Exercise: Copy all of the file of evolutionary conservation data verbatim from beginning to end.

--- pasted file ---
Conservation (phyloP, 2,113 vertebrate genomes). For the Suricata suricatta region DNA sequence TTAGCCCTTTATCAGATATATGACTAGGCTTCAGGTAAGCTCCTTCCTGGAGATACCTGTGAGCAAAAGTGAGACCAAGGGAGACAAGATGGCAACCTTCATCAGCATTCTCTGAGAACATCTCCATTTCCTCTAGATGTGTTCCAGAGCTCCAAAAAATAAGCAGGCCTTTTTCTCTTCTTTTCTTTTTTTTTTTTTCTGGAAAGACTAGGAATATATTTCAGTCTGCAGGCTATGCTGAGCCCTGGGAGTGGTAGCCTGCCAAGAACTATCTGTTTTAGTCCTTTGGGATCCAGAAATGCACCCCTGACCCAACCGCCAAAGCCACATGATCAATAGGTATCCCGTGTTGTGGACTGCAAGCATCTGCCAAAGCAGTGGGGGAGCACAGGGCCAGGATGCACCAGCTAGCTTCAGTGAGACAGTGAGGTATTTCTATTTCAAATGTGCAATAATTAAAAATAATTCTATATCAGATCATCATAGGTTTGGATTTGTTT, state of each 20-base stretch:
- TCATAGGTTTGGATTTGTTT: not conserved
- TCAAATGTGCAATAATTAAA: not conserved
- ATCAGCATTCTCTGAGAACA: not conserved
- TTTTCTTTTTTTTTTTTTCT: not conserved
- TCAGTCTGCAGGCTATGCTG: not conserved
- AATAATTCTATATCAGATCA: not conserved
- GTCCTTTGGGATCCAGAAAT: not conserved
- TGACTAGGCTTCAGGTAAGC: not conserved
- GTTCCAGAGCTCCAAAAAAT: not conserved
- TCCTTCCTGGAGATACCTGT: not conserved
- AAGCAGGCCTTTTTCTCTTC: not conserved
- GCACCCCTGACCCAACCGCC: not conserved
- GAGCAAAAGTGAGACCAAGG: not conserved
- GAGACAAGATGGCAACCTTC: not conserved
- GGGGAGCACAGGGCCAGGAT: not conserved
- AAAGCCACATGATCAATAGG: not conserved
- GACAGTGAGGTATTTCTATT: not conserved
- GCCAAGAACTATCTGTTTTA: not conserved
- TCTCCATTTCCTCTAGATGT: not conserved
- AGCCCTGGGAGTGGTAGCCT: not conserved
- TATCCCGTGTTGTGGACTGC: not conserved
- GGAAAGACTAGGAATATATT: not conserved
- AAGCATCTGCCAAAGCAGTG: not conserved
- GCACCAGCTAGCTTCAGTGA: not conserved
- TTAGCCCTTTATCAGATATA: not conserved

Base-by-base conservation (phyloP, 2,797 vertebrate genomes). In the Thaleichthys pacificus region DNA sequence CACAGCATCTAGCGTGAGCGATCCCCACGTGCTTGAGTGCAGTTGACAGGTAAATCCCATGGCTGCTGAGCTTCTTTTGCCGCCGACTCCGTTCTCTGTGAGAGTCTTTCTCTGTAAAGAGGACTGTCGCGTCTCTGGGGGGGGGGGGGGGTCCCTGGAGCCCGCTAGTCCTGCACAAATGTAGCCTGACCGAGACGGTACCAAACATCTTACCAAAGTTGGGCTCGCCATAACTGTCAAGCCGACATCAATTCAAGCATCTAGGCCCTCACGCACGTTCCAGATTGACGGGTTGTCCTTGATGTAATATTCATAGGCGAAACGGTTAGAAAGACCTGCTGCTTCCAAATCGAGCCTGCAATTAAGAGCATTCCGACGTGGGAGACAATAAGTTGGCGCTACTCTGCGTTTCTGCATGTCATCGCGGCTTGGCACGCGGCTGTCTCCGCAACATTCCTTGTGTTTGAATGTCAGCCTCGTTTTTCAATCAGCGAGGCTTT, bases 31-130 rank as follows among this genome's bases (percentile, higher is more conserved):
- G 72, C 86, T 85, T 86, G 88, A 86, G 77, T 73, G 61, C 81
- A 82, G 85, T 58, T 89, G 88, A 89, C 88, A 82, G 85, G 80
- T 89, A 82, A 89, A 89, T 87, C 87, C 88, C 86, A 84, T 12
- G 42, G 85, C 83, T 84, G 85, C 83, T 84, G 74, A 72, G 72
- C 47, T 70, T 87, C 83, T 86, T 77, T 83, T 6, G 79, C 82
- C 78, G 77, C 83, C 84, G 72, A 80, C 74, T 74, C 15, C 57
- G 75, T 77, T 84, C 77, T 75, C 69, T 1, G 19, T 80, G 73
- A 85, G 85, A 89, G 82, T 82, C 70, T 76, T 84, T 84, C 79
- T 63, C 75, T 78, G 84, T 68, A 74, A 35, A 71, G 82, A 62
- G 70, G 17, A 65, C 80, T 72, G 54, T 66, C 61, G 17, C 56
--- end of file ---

Conservation (phyloP, 2,113 vertebrate genomes). For the Suricata suricatta region DNA sequence TTAGCCCTTTATCAGATATATGACTAGGCTTCAGGTAAGCTCCTTCCTGGAGATACCTGTGAGCAAAAGTGAGACCAAGGGAGACAAGATGGCAACCTTCATCAGCATTCTCTGAGAACATCTCCATTTCCTCTAGATGTGTTCCAGAGCTCCAAAAAATAAGCAGGCCTTTTTCTCTTCTTTTCTTTTTTTTTTTTTCTGGAAAGACTAGGAATATATTTCAGTCTGCAGGCTATGCTGAGCCCTGGGAGTGGTAGCCTGCCAAGAACTATCTGTTTTAGTCCTTTGGGATCCAGAAATGCACCCCTGACCCAACCGCCAAAGCCACATGATCAATAGGTATCCCGTGTTGTGGACTGCAAGCATCTGCCAAAGCAGTGGGGGAGCACAGGGCCAGGATGCACCAGCTAGCTTCAGTGAGACAGTGAGGTATTTCTATTTCAAATGTGCAATAATTAAAAATAATTCTATATCAGATCATCATAGGTTTGGATTTGTTT, state of each 20-base stretch:
- TCATAGGTTTGGATTTGTTT: not conserved
- TCAAATGTGCAATAATTAAA: not conserved
- ATCAGCATTCTCTGAGAACA: not conserved
- TTTTCTTTTTTTTTTTTTCT: not conserved
- TCAGTCTGCAGGCTATGCTG: not conserved
- AATAATTCTATATCAGATCA: not conserved
- GTCCTTTGGGATCCAGAAAT: not conserved
- TGACTAGGCTTCAGGTAAGC: not conserved
- GTTCCAGAGCTCCAAAAAAT: not conserved
- TCCTTCCTGGAGATACCTGT: not conserved
- AAGCAGGCCTTTTTCTCTTC: not conserved
- GCACCCCTGACCCAACCGCC: not conserved
- GAGCAAAAGTGAGACCAAGG: not conserved
- GAGACAAGATGGCAACCTTC: not conserved
- GGGGAGCACAGGGCCAGGAT: not conserved
- AAAGCCACATGATCAATAGG: not conserved
- GACAGTGAGGTATTTCTATT: not conserved
- GCCAAGAACTATCTGTTTTA: not conserved
- TCTCCATTTCCTCTAGATGT: not conserved
- AGCCCTGGGAGTGGTAGCCT: not conserved
- TATCCCGTGTTGTGGACTGC: not conserved
- GGAAAGACTAGGAATATATT: not conserved
- AAGCATCTGCCAAAGCAGTG: not conserved
- GCACCAGCTAGCTTCAGTGA: not conserved
- TTAGCCCTTTATCAGATATA: not conserved

Base-by-base conservation (phyloP, 2,797 vertebrate genomes). In the Thaleichthys pacificus region DNA sequence CACAGCATCTAGCGTGAGCGATCCCCACGTGCTTGAGTGCAGTTGACAGGTAAATCCCATGGCTGCTGAGCTTCTTTTGCCGCCGACTCCGTTCTCTGTGAGAGTCTTTCTCTGTAAAGAGGACTGTCGCGTCTCTGGGGGGGGGGGGGGGTCCCTGGAGCCCGCTAGTCCTGCACAAATGTAGCCTGACCGAGACGGTACCAAACATCTTACCAAAGTTGGGCTCGCCATAACTGTCAAGCCGACATCAATTCAAGCATCTAGGCCCTCACGCACGTTCCAGATTGACGGGTTGTCCTTGATGTAATATTCATAGGCGAAACGGTTAGAAAGACCTGCTGCTTCCAAATCGAGCCTGCAATTAAGAGCATTCCGACGTGGGAGACAATAAGTTGGCGCTACTCTGCGTTTCTGCATGTCATCGCGGCTTGGCACGCGGCTGTCTCCGCAACATTCCTTGTGTTTGAATGTCAGCCTCGTTTTTCAATCAGCGAGGCTTT, bases 31-130 rank as follows among this genome's bases (percentile, higher is more conserved):
- G 72, C 86, T 85, T 86, G 88, A 86, G 77, T 73, G 61, C 81
- A 82, G 85, T 58, T 89, G 88, A 89, C 88, A 82, G 85, G 80
- T 89, A 82, A 89, A 89, T 87, C 87, C 88, C 86, A 84, T 12
- G 42, G 85, C 83, T 84, G 85, C 83, T 84, G 74, A 72, G 72
- C 47, T 70, T 87, C 83, T 86, T 77, T 83, T 6, G 79, C 82
- C 78, G 77, C 83, C 84, G 72, A 80, C 74, T 74, C 15, C 57
- G 75, T 77, T 84, C 77, T 75, C 69, T 1, G 19, T 80, G 73
- A 85, G 85, A 89, G 82, T 82, C 70, T 76, T 84, T 84, C 79
- T 63, C 75, T 78, G 84, T 68, A 74, A 35, A 71, G 82, A 62
- G 70, G 17, A 65, C 80, T 72, G 54, T 66, C 61, G 17, C 56